2. Diseases of the central nervous system

1. Cerebral Diseases

a. Hydrocephalus
etiology usually unknown
some lambs with Border disease have domed skull (hairy shakers)

b. Other Congenital Defects
impossible to tell if genetic, infectious, environmental or chance if only one case

c. Veratrum californicum Poisoning
wild lily in mountains of western USA
steroidal alkaloids such as cyclopamine induce cyclopia and cebocephalic defects on day 14
pituitary lesion may prevent normal delivery - lambs grow very large in utero

d. In utero Viral Infections
Bovine virus diarrhea/Border disease, Bluetongue, Akabane and Cache Valley bunyaviruses,
Rift Valley Fever, Wesselsbron Disease (Africa)
arthrogryposis often causes dystocia

e. Congenital Toxoplasmosis
Toxoplasma gondii
cat is definitive host, kittens shed infective oocysts - hay, grain, or pasture contaminated
white necrotic/mineralized foci in cotyledons, mummified or stillborn fetuses
some lambs and kids weak and die soon after birth
lymphoid perivascular cuffs and glial cell foci

f. Beta Mannosidosis
inherited, autosomal recessive defect of AngloNubian goats
lysosomal storage disease, recognizable at birth
deficiency of beta mannosidase causes vacuolation and destruction of cells in all tissues
kids unable to rise at birth, carpal flexion, domed skull, small palpebral fissures
pendular nystagmus, intention tremors, soon die

g. Polioencephalomalacia, Cerebrocortical Necrosis
noninfectious laminar necrosis of the cerebral cortex
brain fluoresces under ultraviolet light
thiamine deficiency (including disturbances of rumen function), sulfur toxicity
blindness, circling, nystagmus, dorsomedial strabismus, opisthotonos
treat with thiamine - 10 mg/kg t.i.d.
increase roughage, decrease sulfates in diet
lead poisoning is extremely rare as cause of neurologic signs in small ruminants

h. Pregnancy Toxemia
Pregnancy with multiple fetuses can lead to ketoacidosis if inadequate energy consumed (poor feed,
storm, other illness, too fat initially)
Grain overload will often precipitate pregnancy toxemia by putting animal off feed
may have simultaneous cerebrocortical necrosis
depressed, separates from flock, poor vision
check for ketones in urine (hold off nose)
see later lecture for treatment

i. Meningitis
young lambs and kids with navel infection
herd outbreaks with streptococcal infections in adults
purulent meningitis visible grossly as cloudy meninges

j. Dehorning Injury
proper age to disbud European breed goat is 3 (male) to 7 (female) days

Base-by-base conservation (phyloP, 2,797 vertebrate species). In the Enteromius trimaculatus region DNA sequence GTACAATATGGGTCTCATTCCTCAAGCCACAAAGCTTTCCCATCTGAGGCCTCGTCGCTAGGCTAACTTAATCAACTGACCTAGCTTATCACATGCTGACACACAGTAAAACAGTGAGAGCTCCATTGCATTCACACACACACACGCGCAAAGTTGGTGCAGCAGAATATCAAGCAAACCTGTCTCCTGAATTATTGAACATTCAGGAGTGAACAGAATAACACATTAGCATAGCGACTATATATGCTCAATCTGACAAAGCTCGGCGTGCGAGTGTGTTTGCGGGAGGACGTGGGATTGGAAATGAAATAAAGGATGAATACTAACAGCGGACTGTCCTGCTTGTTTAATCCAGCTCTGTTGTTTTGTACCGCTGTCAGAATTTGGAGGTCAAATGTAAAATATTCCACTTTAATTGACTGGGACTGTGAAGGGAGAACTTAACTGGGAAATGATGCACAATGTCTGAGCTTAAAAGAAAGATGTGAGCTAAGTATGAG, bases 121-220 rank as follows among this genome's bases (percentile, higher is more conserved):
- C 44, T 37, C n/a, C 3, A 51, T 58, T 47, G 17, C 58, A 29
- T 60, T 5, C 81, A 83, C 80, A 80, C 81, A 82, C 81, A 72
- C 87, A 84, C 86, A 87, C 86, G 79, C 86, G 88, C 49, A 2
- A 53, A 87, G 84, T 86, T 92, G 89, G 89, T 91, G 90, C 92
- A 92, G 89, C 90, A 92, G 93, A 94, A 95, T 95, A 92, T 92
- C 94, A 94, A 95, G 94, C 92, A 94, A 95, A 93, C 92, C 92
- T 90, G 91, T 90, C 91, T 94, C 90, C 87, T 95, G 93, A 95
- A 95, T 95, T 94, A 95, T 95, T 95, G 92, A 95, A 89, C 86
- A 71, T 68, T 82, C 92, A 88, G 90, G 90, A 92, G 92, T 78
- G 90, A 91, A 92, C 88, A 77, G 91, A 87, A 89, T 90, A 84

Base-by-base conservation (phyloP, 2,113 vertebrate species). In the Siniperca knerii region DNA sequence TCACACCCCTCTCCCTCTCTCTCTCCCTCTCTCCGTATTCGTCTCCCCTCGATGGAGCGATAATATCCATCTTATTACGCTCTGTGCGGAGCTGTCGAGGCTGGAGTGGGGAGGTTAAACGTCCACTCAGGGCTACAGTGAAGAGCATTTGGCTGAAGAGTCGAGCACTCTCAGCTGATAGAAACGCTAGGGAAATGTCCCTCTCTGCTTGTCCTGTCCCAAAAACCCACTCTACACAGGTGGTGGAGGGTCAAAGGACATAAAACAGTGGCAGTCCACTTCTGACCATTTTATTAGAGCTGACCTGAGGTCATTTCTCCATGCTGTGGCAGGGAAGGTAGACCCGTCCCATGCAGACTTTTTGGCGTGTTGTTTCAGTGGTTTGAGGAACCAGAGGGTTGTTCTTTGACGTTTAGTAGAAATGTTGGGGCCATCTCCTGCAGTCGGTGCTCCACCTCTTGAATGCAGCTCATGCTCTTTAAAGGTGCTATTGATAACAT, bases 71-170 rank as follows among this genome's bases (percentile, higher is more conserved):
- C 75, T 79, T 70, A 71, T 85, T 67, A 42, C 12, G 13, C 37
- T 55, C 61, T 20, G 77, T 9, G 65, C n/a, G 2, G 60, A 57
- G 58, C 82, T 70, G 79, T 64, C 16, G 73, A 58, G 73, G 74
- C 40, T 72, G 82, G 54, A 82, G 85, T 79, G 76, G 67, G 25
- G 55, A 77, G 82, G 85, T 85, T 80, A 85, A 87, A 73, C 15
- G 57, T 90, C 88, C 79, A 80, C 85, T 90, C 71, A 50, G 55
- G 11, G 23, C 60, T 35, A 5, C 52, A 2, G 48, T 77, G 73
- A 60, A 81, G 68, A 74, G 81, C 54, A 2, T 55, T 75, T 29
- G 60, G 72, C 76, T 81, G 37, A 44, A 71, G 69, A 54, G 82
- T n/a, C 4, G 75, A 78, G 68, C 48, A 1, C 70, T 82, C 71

no protective sinus at this age
too long an application of too cold a dehorning iron damages bone or cerebrum

k. Oestrus ovis
occasionally penetrates cribriform plate between sinus and brain
hemorrhagic nasal discharge, cerebral signs
too late for ivermectin!

l. Gid, Coenurosis
Coenurus cerebralis, intermediate stage of tapeworm Taenia (Multiceps) multiceps of dogs
stargazing, depressed, blind, wander aimlessly, ataxia, convulsions, death - acute
ataxia, blind, high-stepping gait, circling, softening of overlying bone - chronic
prevent by treating farm dogs for tapeworms, do not allow access to sheep carcasses

m. Rabies
zoonotic virus
infected by bite of fox, dog, raccoon, skunk, vampire bat
signs variable - quiet or aggressive, may ride other animals (sexual behavior)
death within 8 days

2. Cerebellar and Brainstem Diseases

a. Polioencephalomalacia with coning of the cerebellum
Swelling of brain forces part of cerebellum through foramen magnum
terminal stage - mannitol might decrease swelling

b. Enterotoxemia/Focal Symmetrical Encephalomalacia
epsilon toxin produced by Clostridium perfringens type D
often sudden death in rapidly growing animals
hyperesthesia, ataxia, recumbency, opisthotonos, nystagmus, convulsions, diarrhea
histology of brain shows perivascular edema, vascular hemorrhage, focal malacia
symmetrical reddened foci in corpus striatum, thalamus, midbrain, cerebellar peduncles if live longer
all sheep and goats should be vaccinated against enterotoxemia C and D
antitoxin useful for prophylaxis; treatment rarely successful

c. Listeriosis
Listeria monocytogenes - various serotypes, but especially 4b
 cold enrichment - multiplies in refrigerator and in spoiled silage in winter  (pH>5)
zoonotic; reportable (meldepflichtig) in Germany but not in USA
meningoencephalitis when organism travels up trigeminal nerve from mouth or conjunctiva
"circling disease", ataxia, leans against wall
facial nerve paralysis - drooping ear or lip, unable to blink - often unilateral
 exposure keratitis or traumatic injury (do not confuse with infectious keratoconjunctivitis)
drooling, weak jaw or tongue
microabscesses in brainstem, mononuclear cells in CSF
antibiotic treatment often disappointing; tetracycline if start early
(abortions, septicemia, microabscesses in liver of lambs)
avoid spoiled silage, dirt in silage